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News about a new find of multiple Giganotosaurus (?) skeletons and some conjecture about pack-hunting!

Below article from AAP NEWSFEED reprinted for fair use purposes only -- copyright acknowledged.

This Megalania page has been visited times since April 17, 1998.


Copyright 1998 AAP Information Services Pty. Ltd.

April 17, 1998, Friday


By Jason Webb

SECTION: Nationwide General News; Features

PLAZA HUINCUL, Argentina, Reuters - A huge find of bones in the Patagonian desert shows the largest of the flesh-eating dinosaurs was even more fearsome than was supposed - the eight-tonne monsters hunted in packs.

Four or perhaps five of the Cretaceous-era lords of the Patagonian plains died together 90 million years ago. A fast-flowing river swept them onto what is now a sandy rise in the scrubby desert of Argentina's southern province of Neuquen, where their bones fossilised in shallow earth.

The bones were dumped by a river flowing west to the Pacific since the Andes mountains did not exist 90 million years ago. Rivers in Argentina now flow east to the Atlantic.

Excited paleontologists say the site, stumbled upon by a goatherd, is one of the most important pieces of evidence ever found that large meat-eating dinosaurs cooperated in the hunt, like enormous versions of modern-day lions.

"Here you have animals of different sizes. Two of the individuals are very big animals but the other ones are smaller ... and to find small and large animals together does suggest some kind of social behaviour," said Philip Currie, an expert in carnivorous dinosaurs from Alberta, Canada.

Only in Canada has a similar find been made recently, of what seems to have been a pack of Tyrannosaurus Rex.

About half an hour's drive along the cratered highway out of the depressed oil town of Plaza Huincul, a turnoff leads into a deep dry river bed filled once in a blue moon by torrents of melting snow from the distant Andes mountains.

After another 15-minute drive, beyond a labyrinth of deep cracks in the earth, you reach the site where Currie and Argentine paleontologist Rodolfo Coria have pitched their blister tents among desert thorn bushes.

The lanky, sunburned Currie chips away at the soil to expose huge bones, which are then packed in plaster and taken to the Plaza Huincul museum. Even to the inexperienced eye, the bones are obviously dinosaur remains, as if cartoon character Fred Flintstone had tossed them aside after a barbecue.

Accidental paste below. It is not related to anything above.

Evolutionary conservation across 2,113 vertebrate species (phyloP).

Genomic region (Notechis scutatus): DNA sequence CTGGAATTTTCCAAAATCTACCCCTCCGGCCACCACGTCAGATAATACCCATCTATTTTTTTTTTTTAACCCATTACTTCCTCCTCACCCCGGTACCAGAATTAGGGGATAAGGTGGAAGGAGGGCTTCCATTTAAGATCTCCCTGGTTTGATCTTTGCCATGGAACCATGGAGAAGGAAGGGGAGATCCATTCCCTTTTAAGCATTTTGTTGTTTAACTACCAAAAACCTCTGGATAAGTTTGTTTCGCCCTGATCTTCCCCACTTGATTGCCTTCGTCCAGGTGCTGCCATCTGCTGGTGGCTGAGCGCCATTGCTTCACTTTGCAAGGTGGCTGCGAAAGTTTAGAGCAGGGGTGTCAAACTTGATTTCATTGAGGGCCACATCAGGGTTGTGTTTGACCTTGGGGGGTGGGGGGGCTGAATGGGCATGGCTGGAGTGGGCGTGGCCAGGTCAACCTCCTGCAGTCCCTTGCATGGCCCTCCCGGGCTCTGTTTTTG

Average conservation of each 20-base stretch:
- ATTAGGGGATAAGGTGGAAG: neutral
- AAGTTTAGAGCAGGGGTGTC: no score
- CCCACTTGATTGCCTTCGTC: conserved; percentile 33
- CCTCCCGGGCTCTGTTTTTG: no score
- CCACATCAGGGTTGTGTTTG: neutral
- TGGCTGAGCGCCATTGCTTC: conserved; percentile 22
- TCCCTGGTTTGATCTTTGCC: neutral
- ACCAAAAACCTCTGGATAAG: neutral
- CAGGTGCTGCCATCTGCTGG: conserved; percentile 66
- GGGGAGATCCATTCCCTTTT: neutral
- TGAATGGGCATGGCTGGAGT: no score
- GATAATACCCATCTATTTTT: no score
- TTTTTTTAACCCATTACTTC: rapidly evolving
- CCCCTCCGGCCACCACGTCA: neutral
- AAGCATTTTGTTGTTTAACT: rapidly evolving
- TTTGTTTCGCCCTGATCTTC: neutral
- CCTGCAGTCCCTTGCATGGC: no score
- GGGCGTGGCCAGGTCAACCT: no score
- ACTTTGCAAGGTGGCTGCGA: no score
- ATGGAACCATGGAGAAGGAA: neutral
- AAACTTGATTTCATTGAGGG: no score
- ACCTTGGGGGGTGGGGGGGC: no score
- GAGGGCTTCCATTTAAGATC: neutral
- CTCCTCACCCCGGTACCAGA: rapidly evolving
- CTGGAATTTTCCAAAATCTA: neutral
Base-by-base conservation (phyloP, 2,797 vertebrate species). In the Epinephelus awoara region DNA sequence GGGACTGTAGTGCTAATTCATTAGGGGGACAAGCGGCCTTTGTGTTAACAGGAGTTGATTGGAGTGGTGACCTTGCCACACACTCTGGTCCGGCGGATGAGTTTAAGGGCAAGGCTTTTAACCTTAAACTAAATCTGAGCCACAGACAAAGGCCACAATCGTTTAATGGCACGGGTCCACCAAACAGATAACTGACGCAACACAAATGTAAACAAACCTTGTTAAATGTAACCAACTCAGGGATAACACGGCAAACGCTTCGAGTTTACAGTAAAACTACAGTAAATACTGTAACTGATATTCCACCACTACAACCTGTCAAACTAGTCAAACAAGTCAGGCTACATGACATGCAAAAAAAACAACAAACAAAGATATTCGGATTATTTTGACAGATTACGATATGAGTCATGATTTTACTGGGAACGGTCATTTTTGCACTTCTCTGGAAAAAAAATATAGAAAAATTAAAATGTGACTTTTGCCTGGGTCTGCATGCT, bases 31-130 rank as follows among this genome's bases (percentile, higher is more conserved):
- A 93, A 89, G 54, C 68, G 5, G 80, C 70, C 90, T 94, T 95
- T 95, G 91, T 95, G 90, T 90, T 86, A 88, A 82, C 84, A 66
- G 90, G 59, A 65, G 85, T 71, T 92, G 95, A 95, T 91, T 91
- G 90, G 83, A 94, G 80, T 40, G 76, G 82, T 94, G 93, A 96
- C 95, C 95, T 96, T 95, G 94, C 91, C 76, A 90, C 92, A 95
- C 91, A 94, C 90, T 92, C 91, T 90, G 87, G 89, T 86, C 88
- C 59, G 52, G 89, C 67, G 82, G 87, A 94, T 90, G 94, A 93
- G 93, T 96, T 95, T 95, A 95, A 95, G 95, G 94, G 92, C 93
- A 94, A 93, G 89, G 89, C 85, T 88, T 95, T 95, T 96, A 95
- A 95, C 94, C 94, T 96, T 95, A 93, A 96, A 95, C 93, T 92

"You've got animals that have different capabilities within a pack and that gives them as a pack-hunting animal a tremendous range of capabilities of going after small animals and the big mature ones, or going after sauropods in the case of the big guys," Currie told Reuters at the dig.

Currie and Coria believe the dinosaurs were examples of the largest flesh-eating dinosaur ever found, Giganotosaurus. If not, then they were certainly closely related.

Giganotosaurus grew to more than 14 metres long and weighed more than eight tonnes. Its prey included the vegetarian Argentinosaurus, the largest dinosaur of any sort ever found, a long-necked beast that weighed 100 tonnes and whose vertebrae were each as big as boulders.

Scientists used to wonder why the bone-crunching Tyrannosaurus Rex never roamed into South America - until they found the slightly bigger Giganotosaurus in Argentina in 1993. The clash of the Cretaceous heavyweights was a tie. While huge herbivores and small-fry meat-eaters wandered between the two continents, Tyrannosaurus Rex kept Giganotosaurus out of the north and Giganotosaurus kept Tyrannosaurus out of the south.

The two animals, while occupying the same place on the top of the food chain, had very different dining habits. The North American Tyrannosaurus had a straightforward approach, using its mighty, broad jaws and thick teeth to crush the bones of its prey in frontal assaults.

Giganotosaurus, with a longer skull and teeth like steak knives, probably bounded up and took deep bites out of the fleshy sides of other dinosaurs. Coria said its eating habits might have resembled those of the Komodo Dragon, an endangered four-metre-long lizard that lives in Indonesia.

"The Komodo Dragon's technique is to bite deeply into its prey and let them get away. The bite then becomes infected and the animal dies either by bleeding to death or from the infection," he said.

The Patagonia that Giganotosaurus inhabited was similar to the modern-day pampas further north: a warm, rainy land of low scrub dotted with araucaria trees, which still grow today in South America, looking like prototype pine trees.

Evidence that big meat-eating dinosaurs cooperated in packs suggests they were not as stupid as popularly believed. Many such animals had brains that, for their body size, were two to three times as large as modern crocodile brains.

"Small brains don't preclude sophisticated behaviour," Currie said before getting back to the dig.

Small-brained or otherwise, the dinosaurs have lighted a spark of hope in Plaza Huincul. Unemployment in the town hit about 40 per cent after oil company YPF was privatised and laid off most of its workers.

Now, hoping to attract tourists to their bleak home, the town is funding a life-size replica of Argentinosaurus, welded together entirely out of rusting parts from old YPF oil wells.

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